Tata’s Indica was conceived as a car the size of a Zen, the space of an Ambassador, and the price of a Maruti 800. While Ratan Tata’s next car dream may be floundering in West Bengal, the Indica’s success has been the reason why Tata Motors is now counted among the world’s top auto makers. Now as the Indica turns 10, it will have a newer avatar. The next-gen Indica Vista is here, based on a completely new platform which will also spawn other variants.
The new car is wider, longer and more spacious than the current one. It is better built and finished, and is powered by some very efficient and globally proven Fiat engines—courtesy Tata’s alliance with the Italian car maker. There is a new diesel—the same engine which powers the Palio and even the Swift. And there is a new petrol version, too.
The Vista drives well, but is still a bit soft on braking. The handling is much improved but lacks sporty character. The plastics are better overall, though the finish still looks a bit cheap. Tata has gone all out to woo buyers, though, by introducing the Vista with multiple variants based on power train and trim. Prices range from Rs3.5 to Rs5 lakh.
The Indica Vista points to the future of Tata—it’s an indication of the new path the company must tread to be counted among the world’s top car makers. So, while it may not match the quality of a Skoda Fabia or the sporty ride of a Suzuki Swift, make room for the next best-seller from Tata’s stable.
Blue is the new green. Sounds strange? Well this is an interesting new technology that promises to offer a more immediate solution to the green needs of the automobile industry. The technology uses diesel engines—making them greener, cleaner and more fuel-efficient.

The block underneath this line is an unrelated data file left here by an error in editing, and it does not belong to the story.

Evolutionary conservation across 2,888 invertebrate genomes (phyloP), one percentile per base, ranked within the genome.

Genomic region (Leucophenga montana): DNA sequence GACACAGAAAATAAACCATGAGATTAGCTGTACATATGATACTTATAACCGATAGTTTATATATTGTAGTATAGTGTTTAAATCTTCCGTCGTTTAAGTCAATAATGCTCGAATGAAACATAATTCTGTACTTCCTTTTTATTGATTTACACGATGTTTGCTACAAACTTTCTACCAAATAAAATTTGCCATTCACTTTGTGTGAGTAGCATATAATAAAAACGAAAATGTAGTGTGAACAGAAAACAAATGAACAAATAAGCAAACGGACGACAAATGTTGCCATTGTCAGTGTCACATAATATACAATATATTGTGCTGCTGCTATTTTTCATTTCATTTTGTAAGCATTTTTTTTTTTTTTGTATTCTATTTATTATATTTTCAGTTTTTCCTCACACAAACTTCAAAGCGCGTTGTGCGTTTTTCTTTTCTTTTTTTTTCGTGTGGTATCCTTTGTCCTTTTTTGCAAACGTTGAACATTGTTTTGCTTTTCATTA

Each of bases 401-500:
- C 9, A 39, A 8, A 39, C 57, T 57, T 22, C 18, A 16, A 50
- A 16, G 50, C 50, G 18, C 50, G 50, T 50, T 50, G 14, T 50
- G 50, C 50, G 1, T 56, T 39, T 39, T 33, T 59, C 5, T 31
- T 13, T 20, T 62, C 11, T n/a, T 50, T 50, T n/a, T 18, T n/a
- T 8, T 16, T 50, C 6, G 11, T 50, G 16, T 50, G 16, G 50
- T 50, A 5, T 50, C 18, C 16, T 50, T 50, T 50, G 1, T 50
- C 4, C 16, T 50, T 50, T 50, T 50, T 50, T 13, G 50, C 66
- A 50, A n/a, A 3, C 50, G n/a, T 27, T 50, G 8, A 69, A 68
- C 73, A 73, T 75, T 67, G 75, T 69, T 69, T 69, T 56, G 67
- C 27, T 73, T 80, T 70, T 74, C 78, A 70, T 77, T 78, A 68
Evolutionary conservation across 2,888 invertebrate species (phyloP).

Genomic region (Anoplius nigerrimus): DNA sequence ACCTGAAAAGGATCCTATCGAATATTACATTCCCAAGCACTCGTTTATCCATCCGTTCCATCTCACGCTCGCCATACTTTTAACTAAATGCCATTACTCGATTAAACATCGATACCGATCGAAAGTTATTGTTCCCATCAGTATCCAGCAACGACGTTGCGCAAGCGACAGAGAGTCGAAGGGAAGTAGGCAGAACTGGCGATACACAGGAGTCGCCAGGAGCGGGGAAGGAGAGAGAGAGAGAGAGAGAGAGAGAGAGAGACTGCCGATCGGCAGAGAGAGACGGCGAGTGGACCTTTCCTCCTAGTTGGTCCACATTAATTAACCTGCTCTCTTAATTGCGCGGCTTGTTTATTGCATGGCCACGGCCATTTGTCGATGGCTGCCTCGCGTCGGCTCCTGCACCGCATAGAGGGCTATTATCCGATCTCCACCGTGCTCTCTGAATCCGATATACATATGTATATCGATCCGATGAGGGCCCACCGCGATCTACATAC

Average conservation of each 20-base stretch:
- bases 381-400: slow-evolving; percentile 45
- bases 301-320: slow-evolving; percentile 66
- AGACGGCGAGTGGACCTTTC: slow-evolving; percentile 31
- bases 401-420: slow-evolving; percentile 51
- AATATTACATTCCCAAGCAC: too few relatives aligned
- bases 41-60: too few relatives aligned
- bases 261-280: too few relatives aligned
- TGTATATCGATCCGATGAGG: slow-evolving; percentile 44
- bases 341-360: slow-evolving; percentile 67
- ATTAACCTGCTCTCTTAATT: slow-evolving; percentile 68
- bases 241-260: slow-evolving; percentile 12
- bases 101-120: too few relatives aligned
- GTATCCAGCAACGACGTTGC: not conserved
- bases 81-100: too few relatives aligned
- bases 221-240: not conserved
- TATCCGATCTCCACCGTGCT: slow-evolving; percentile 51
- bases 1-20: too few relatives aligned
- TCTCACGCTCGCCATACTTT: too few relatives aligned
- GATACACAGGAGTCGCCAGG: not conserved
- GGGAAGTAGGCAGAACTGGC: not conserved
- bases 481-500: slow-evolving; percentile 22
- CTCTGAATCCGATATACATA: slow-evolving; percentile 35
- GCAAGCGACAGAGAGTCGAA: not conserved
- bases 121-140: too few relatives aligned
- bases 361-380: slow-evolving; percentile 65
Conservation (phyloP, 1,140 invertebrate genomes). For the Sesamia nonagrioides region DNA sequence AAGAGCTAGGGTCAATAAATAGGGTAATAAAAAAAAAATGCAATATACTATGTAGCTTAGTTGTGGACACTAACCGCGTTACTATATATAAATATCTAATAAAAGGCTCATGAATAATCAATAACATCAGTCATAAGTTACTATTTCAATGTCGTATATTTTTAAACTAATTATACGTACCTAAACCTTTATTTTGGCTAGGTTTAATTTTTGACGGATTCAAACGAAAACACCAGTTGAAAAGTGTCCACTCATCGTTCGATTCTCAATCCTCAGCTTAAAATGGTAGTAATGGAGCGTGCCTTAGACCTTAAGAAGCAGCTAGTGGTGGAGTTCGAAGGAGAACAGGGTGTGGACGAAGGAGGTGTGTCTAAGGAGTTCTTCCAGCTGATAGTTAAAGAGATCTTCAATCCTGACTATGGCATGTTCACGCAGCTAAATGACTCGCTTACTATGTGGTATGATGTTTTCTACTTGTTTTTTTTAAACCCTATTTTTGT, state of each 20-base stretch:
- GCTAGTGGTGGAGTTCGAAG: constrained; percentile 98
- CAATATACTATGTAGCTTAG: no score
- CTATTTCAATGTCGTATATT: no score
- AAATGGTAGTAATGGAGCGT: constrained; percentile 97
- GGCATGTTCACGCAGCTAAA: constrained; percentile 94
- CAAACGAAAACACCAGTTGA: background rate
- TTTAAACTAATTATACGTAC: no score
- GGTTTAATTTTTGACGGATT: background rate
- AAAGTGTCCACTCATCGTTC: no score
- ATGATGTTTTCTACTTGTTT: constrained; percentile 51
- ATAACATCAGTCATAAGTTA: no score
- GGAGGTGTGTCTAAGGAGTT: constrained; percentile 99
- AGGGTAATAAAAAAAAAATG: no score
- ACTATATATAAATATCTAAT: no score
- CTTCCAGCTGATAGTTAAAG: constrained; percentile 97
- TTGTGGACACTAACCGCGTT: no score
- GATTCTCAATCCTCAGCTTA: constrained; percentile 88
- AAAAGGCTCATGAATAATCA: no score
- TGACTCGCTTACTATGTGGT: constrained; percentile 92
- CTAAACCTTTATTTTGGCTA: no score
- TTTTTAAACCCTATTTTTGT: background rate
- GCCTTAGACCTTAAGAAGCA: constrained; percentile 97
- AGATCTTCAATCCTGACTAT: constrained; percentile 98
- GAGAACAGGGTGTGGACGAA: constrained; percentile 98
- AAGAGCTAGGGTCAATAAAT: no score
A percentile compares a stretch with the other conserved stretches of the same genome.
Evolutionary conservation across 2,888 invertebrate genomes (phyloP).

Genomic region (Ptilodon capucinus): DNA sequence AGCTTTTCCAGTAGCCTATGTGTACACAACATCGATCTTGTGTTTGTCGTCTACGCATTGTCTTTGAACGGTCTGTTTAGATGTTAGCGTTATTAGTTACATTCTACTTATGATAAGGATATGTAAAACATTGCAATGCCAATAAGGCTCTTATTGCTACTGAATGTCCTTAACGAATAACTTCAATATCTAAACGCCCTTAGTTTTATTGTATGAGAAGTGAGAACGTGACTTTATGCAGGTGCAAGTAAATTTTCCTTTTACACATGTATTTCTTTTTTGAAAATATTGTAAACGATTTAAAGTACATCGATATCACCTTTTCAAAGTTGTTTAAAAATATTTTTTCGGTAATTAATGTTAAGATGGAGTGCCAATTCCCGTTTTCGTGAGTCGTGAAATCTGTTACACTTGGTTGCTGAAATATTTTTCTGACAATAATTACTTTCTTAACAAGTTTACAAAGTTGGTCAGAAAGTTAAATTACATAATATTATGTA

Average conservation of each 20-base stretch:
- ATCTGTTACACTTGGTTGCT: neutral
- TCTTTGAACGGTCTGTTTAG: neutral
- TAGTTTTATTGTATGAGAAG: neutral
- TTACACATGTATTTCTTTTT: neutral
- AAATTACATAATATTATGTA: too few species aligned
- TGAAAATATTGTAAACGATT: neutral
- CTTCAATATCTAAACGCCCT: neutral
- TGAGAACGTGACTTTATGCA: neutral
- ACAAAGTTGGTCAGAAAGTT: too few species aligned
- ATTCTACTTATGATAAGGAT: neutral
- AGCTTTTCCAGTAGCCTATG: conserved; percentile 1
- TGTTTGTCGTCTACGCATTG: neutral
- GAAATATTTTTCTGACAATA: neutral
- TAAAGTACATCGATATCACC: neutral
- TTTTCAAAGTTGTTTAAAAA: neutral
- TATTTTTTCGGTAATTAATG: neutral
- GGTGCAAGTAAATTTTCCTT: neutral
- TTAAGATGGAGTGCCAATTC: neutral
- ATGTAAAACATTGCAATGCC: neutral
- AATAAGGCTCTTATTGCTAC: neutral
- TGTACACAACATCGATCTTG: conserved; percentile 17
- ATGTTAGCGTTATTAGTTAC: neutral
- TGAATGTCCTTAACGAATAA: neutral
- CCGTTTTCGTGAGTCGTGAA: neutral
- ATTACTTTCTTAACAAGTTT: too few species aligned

Modern pump-duse and common rail diesel engines are consistently more fuel-efficient than their petrol or petrol-electric hybrid counterparts. But the particulate matter and noxious gases they release have always been an impediment to diesel’s growth.
Enter Bluetec. This is a technology developed by Daimler, now on licence to the other Germans, too. Bluetec uses Ad-blue: a liquid urea-based solution. It is injected into the car’s exhaust system—before the exhaust gases are released through the tailpipe. The compound breaks down the noxious gases—especially nitrous oxide and carbon dioxide—and almost 80% is converted to harmless by-products such as nitrogen and water. The Ad-blue liquid is stored in its own tank, and little is used at a time. This means that it doesn’t need refilling for approximately 28,000-30,000km of usage.
Is India ready for this? Well, the inclusion of such a system in a high-end car would not impact cost-to-buyer as much as it would in smaller cars. So, price may be one prohibitive factor. The more crucial point is the fuel quality. Bluetec needs high-speed refined diesel to work efficiently, something Indian oil marketing companies do not currently supply.
New M Class
Speaking of Bluetec, I recently drove the complete new range of Bluetec-enabled diesel vehicles in the Mercedes-Benz SUV range. That is where I also saw the latest avatar of its M Class SUV. This is the facelifted version that will be made available in India starting now. It has retained its imposing looks, and unlike the previous generation, the second-generation M Class certainly commands a lot more attention. It has bigger wheels, a slightly wider front grille with a 5mm larger logo in the centre and the chin has been reworked to look more muscular now.
The M Class can be loaded up with all kinds of optional equipment—everything from a sunroof to satellite radio and navigation to an inbuilt phone. And all this will cost you. The M Class is priced between Rs65 and Rs80 lakh in India. This includes diesel and petrol variants, with options on manual or 7GTronic seven-speed auto transmission.
Siddharth Vinayak Patankar is editor, auto, NDTV. Write to us at email@example.com
For previous Road Runner columns (click here)